With peanut recalls through the roof, the FDA has uncovered startling new evidence behind the salmonella outbreak.
Recent developments show that the Peanut Corporation of America (PCA) knowingly shipped salmonella-laced products as far back as 2007. A peanut plant in Georgia shipped out chopped peanuts that they knew to be contaminated and continued to ship product before results of a second test were produced.
So far, the outbreak has been responsible for 8 deaths and 575 illnesses in 43 states, spawning a massive criminal investigation as to who is liable for this massive oversight. Over 1,550 products have been recalled. Consumers are now even shunning peanut butter and other peanut products altogether, even those not said to be contaminated, driving sales down almost 25%, according to the New York Times.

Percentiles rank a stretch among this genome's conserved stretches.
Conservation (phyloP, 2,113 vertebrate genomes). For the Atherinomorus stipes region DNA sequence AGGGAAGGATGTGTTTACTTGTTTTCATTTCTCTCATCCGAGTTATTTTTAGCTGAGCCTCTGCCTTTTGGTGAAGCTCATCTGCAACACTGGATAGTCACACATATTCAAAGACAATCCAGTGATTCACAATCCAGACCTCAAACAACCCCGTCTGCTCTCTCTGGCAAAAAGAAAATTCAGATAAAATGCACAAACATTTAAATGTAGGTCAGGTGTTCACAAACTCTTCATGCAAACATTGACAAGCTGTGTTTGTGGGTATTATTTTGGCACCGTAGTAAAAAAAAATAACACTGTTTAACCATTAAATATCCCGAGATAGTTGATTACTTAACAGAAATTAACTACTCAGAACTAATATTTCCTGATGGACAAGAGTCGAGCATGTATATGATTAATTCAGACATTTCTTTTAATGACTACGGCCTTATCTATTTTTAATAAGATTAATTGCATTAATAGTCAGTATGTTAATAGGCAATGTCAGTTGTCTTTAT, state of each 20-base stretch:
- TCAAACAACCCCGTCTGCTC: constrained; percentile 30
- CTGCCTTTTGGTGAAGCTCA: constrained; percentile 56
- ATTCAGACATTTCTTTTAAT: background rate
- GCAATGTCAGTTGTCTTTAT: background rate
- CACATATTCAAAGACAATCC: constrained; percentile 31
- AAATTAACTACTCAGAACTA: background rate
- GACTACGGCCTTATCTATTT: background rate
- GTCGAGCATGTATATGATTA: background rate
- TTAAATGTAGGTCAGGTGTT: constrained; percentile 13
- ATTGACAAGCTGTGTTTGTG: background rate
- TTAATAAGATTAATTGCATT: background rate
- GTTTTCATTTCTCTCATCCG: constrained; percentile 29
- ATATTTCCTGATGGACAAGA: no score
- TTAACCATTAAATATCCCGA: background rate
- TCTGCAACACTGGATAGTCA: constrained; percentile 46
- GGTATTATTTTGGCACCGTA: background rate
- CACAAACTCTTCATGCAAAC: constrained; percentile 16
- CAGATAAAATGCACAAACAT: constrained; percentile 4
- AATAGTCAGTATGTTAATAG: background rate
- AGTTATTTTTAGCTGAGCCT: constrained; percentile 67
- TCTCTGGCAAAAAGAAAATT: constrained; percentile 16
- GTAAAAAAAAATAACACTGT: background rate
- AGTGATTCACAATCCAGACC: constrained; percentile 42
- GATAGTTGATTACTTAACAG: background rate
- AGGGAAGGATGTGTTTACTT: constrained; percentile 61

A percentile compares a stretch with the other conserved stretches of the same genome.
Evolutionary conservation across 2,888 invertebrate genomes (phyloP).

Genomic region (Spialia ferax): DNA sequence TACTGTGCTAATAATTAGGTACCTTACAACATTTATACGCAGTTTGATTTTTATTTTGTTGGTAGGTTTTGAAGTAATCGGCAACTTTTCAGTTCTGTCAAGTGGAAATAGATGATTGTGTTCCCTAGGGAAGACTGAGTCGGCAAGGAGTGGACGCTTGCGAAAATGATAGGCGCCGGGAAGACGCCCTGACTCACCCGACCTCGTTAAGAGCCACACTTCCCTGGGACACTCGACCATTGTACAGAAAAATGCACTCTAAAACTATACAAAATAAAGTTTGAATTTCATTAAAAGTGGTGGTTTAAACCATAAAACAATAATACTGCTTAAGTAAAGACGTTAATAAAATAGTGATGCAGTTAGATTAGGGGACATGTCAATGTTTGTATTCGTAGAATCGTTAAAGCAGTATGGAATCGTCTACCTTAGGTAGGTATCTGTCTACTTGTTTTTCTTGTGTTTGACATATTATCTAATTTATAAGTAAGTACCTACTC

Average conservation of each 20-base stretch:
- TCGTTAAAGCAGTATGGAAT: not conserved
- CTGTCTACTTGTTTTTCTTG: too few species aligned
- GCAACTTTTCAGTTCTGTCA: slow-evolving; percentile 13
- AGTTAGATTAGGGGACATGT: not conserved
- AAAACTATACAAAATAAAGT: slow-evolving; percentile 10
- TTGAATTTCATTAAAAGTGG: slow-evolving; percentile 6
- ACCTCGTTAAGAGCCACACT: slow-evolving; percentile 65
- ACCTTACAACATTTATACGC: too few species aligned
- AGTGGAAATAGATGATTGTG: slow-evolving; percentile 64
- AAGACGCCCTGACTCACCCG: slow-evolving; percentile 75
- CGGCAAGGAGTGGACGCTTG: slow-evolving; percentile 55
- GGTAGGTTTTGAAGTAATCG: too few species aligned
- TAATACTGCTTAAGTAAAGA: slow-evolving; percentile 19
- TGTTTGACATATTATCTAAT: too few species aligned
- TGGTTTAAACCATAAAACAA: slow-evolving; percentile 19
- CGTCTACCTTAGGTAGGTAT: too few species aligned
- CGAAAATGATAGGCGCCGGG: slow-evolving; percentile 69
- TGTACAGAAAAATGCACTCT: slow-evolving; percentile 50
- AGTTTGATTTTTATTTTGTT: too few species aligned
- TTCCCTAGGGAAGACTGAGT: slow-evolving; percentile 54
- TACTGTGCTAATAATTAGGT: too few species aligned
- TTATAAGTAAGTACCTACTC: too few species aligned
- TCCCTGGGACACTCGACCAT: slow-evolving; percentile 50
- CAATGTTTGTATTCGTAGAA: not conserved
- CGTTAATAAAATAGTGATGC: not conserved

Initially, the FDA had said the PCA waited for the second test results to come in before shipping out anymore peanut product. However, the agency amended its statement Friday saying the Corporation went ahead and shipped the products before results were in.
No official statement has been released from the Peanut Corporation of America at this time, but a lawyer from the PCA said they are conducting an investigation as to what exactly happened at the plant.
"We have not made a determination yet on liability," said attorney Amy Rotenberg. "We are neither denying or admitting liability at this point. We are still investigating."
Source: Associated Press